The town was fortified by Vauban, which subsequently led to it being classified as a UNESCO World Heritage Site. Naturally, the construction of the ramparts also preceded the Tour’s first visit to Longwy in 1911. Although most of Alsace-Lorraine was part of the German Empire at that time. This district was one of the few areas that remained under French control when the Treaty of Frankfurt was signed in 1871. As a result of this status, four stages finished here up to 1914, when Luxembourg’s François Faber won the 18th and penultimate stage of his career there, before dying on the battlefield in May 1915. The last visit was in 2017, when Peter Sagan won.
Stage town for the 7th time
Main town in a canton in Meurthe-et-Moselle (54)
Population: 15,000 (Longoviciens and Longoviciennes)
Binche owes its designation as a UNESCO World Heritage not to the ramparts of its medieval city, but to its carnival that takes place on Mardi Gras (Shrove Tuesday) and features the Gilles, colourful characters whose origins are believed to hark back to the Spanish occupation of the region in the 14th century. Cycling enthusiasts tend to be drawn here in the autumn for the Binche-Chimay-Binche (now Binche-Tournai-Binche) semi-Classic, while the town has also hosted the Belgian championships on several occasions, as well as the start of Flèche Wallonne in 2013 and 2017. In 2019, Binche was also the starting point for a Belgian-French stage of the Tour that was won in Épernay by Julian Alaphilippe.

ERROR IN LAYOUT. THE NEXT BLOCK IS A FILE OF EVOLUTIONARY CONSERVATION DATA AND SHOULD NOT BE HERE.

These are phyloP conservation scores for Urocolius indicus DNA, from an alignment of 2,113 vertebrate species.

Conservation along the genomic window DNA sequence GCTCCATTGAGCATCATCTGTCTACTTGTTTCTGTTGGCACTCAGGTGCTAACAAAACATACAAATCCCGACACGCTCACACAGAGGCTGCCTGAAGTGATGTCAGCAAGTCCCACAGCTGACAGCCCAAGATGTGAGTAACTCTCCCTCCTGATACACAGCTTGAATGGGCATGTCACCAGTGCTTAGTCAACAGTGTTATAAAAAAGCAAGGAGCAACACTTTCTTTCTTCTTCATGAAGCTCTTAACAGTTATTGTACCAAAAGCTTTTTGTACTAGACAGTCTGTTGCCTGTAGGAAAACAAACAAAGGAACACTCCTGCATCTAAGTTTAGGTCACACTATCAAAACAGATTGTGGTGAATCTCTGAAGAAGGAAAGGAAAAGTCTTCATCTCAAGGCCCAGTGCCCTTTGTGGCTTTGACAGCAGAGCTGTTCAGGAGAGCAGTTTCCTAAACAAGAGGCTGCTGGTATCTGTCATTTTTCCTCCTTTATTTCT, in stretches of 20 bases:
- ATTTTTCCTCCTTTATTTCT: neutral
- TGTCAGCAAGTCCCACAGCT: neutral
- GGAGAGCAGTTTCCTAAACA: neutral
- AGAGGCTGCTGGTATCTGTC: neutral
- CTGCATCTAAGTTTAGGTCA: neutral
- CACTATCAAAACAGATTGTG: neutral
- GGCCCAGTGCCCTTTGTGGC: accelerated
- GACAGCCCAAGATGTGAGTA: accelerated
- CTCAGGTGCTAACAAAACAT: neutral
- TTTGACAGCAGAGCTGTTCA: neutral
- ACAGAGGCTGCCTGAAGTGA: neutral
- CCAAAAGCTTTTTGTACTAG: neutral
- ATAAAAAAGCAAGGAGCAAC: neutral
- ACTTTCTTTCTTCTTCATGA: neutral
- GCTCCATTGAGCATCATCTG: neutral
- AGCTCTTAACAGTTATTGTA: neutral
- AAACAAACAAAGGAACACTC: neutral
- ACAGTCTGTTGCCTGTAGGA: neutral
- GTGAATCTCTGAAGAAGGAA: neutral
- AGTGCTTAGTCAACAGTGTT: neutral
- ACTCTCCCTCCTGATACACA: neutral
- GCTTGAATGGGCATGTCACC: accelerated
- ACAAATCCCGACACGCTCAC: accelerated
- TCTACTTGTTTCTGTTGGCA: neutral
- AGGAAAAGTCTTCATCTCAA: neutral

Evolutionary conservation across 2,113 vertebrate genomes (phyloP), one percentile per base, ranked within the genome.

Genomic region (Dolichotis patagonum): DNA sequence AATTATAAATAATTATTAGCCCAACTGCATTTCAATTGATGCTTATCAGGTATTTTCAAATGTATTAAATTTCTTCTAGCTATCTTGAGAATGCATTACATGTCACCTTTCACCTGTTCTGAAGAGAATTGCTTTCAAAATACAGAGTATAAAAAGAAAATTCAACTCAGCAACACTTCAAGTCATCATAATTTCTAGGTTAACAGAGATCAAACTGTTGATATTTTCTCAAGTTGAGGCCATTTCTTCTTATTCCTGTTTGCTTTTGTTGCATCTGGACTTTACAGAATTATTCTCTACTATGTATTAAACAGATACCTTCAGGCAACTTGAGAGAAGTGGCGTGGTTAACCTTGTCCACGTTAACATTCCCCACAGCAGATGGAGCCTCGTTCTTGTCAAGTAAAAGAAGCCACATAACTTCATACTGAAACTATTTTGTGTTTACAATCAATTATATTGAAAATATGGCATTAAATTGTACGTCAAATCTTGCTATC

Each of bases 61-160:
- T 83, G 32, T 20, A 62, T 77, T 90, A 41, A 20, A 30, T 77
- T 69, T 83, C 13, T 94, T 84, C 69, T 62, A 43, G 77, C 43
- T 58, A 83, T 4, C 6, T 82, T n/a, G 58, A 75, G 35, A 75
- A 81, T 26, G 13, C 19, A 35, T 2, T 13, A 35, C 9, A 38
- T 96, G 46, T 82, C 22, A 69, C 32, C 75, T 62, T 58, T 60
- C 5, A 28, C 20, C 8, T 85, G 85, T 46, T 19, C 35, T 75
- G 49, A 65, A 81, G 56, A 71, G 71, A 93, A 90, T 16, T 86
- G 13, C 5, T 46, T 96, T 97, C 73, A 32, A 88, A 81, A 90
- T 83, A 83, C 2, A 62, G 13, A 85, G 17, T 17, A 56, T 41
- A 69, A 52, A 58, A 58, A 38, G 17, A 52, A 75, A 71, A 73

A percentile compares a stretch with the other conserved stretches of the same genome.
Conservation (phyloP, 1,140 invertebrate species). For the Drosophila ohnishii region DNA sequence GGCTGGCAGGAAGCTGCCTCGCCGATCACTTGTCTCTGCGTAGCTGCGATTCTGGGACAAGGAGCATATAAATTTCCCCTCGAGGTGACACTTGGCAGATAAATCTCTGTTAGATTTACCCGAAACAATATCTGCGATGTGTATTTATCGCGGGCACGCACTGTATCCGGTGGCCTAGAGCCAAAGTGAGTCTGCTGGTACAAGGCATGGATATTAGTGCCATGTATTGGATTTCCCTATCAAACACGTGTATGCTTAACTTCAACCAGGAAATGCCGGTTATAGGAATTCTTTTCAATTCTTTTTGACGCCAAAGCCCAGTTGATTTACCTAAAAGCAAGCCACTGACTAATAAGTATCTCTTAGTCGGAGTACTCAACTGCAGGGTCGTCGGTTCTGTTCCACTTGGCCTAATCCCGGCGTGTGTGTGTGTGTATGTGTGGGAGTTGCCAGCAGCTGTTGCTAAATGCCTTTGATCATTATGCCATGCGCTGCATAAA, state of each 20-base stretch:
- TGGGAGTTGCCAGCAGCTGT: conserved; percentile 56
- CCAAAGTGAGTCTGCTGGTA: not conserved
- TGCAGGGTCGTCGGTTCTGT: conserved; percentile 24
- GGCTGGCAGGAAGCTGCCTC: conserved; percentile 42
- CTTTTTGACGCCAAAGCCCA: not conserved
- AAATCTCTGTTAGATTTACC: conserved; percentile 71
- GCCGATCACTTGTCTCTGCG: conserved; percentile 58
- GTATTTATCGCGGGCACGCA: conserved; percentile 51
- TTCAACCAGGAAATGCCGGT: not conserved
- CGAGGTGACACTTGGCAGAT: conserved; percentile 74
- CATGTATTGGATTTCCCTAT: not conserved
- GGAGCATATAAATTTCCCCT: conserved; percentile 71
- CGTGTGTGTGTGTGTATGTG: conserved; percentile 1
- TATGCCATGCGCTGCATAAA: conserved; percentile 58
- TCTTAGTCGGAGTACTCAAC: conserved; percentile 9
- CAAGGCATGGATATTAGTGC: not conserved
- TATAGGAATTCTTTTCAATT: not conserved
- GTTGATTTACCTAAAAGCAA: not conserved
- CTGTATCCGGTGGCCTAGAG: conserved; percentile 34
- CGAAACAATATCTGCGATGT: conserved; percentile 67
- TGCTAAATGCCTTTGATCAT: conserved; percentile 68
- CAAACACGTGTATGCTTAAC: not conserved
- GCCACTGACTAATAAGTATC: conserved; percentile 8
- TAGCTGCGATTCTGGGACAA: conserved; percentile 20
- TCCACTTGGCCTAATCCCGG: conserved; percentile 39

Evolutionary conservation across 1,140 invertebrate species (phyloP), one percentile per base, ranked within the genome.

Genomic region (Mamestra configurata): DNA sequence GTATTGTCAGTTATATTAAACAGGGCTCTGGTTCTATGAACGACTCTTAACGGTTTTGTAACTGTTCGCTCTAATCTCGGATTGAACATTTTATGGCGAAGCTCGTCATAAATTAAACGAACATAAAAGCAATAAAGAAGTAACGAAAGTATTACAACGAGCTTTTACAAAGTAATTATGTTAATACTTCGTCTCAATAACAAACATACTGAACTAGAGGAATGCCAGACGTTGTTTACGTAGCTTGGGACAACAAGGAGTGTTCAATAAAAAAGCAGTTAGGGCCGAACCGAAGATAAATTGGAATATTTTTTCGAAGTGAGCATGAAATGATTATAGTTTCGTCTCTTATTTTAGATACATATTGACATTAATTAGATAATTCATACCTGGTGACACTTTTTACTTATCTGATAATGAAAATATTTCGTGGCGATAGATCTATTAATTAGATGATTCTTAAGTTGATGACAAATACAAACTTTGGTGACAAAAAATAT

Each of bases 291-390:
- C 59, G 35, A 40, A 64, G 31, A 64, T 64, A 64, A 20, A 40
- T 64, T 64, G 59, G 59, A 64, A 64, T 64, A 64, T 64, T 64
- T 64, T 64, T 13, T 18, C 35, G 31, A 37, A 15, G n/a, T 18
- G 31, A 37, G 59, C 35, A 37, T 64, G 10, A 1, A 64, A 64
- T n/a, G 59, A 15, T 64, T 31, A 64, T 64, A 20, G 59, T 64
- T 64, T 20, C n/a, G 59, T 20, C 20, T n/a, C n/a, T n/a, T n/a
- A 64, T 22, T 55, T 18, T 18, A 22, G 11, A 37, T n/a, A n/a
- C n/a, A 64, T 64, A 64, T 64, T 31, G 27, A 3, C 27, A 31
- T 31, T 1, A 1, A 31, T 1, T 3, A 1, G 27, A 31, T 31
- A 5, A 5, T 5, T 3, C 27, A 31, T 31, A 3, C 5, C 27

Stage town for the 2nd time
City in the province of Hainaut (Belgium)
Population: 33,500 (Binchois and Binchoises)